Not everyone has time to read a ton of books but everythign author shoudl be reading and GR is a great place to share. This is another way to build “honest” relationships.

      Posted by Emery Lee | December 12, 2011, 8:35 am
  2. Hi Emery,

    I find social media daunting. Summing up in 140 characters is a skill I lack. Colleges are using it to weed out potential students. Answer a question in 25 words or less. Maybe I should have my kids Twitter for me.

    Mary Jo

    Posted by Mary Jo Burke | December 12, 2011, 6:40 am
    • @ Mary Jo – I’m not a huge fan of Twitter. As I said, FB and Twitter are tools every author is expected to employ. I do use it but primarily to post links to my reviews and other people’s blogs that I enjoy.

      Posted by Emery Lee | December 12, 2011, 8:37 am
  3. Great post Emery! Thanks for being here with us!

    I hang out here – grin- Savvy Authors,and the Blaze Authors Blog. ALso, I like to interact with people on FB.

    Posted by Robin Covington | December 12, 2011, 6:40 am
  4. Morning Emery!

    I’m having a tough time too staying on top of the social media routine – and that’s before I’m published. yikes. I’m on FB and twitter, here and my blog. It gets to be a bit overwhelming some days to watch my 10 min turn into 30 and then rush through the shower etc to get to work on time! i’ve even started setting the alarm earlier. =( no fun!
    I feel totally unorganized with it all!


    Posted by Carrie Spencer | December 12, 2011, 8:28 am
    • @ Carrie -
      Social media and protional activity is a HUGE time sucker. So we MUST be selective about what we do, especially if balancing a career and family. It is great that you are active now before becoming published. I didn’t start any of this until after I was under contract because I had no clue what I was doing and had no one at the time to guide me. I learnd about RWA after the fact and had much catching up to do!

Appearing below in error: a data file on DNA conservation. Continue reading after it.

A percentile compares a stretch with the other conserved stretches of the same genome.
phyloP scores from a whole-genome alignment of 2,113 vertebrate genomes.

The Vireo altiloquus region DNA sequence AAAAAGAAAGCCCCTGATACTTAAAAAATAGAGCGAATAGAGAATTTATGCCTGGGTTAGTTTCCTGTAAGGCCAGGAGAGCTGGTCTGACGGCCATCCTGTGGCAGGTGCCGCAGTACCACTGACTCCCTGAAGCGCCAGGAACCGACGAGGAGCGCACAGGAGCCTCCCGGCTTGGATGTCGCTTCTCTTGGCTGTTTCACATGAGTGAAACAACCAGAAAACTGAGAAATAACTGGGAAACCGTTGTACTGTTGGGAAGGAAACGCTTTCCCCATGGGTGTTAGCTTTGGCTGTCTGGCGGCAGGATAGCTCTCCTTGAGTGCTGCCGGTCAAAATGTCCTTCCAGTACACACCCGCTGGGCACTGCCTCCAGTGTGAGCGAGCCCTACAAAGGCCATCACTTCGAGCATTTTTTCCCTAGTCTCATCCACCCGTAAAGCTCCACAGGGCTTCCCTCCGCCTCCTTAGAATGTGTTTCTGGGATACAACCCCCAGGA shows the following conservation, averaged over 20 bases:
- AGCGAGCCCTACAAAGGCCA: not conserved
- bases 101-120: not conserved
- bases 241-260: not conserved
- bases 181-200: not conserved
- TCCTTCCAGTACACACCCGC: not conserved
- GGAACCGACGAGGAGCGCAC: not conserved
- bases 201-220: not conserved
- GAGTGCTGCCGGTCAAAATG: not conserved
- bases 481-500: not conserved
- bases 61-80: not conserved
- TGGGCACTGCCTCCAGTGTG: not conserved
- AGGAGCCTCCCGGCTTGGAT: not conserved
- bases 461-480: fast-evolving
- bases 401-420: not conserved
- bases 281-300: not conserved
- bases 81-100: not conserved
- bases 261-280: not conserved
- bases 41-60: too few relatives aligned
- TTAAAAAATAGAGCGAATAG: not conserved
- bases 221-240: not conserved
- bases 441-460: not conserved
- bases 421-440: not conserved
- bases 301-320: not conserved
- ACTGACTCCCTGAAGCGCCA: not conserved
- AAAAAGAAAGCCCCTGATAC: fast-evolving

Posted by Emery Lee | December 12, 2011, 8:49 am
  5. Hi Emery. As a debut author, I’m the first to admit that I’m struggling with the balance between social media (and marketing in general) and writing. I try to dedicate specific times for social media so I can get my daily word counts in, but there are days when that doesn’t work out so well.:)

    How do you balance it all?

    Posted by AdrienneGiordano | December 12, 2011, 8:53 am
    • Hi Adrienne!
      It is VERY difficult at times but since my creative juices generally don’t surface until the evening hours, I try to schedule my blogging (I have a persoanl blog as well as participtaing in a couple of group blogs)and socail media during the daytime hours. Sometimes I only have a minute or two to comment to somethign but I make a point to do so daily. Bloggin is harder because it does consume both time and brain power that I would normally use for novel writing. Generally, if I have a blog to write I don’t get any other writing done that day. Interestingly, I thought when I gave up my job a year ago (long story I won’t go into)that I would be able to write twice as much as before when I was workign 50+ hours per week. Sadly that’s not the case! I’ve learned to my dismay that my brain only produces so many words a day no matter how much time I have.
      The secret is to prioritize your daily activities and stick to some kind of a schedule no matter how crazy it might be.

      Posted by Emery Lee | December 12, 2011, 9:21 am
  6. I don’t know how published authors keep up with everything – it’s hard enough to do when the only deadlines I have are my own.

    I’m going to bookmark this, Emery – you’ve given me a lot of food for thought!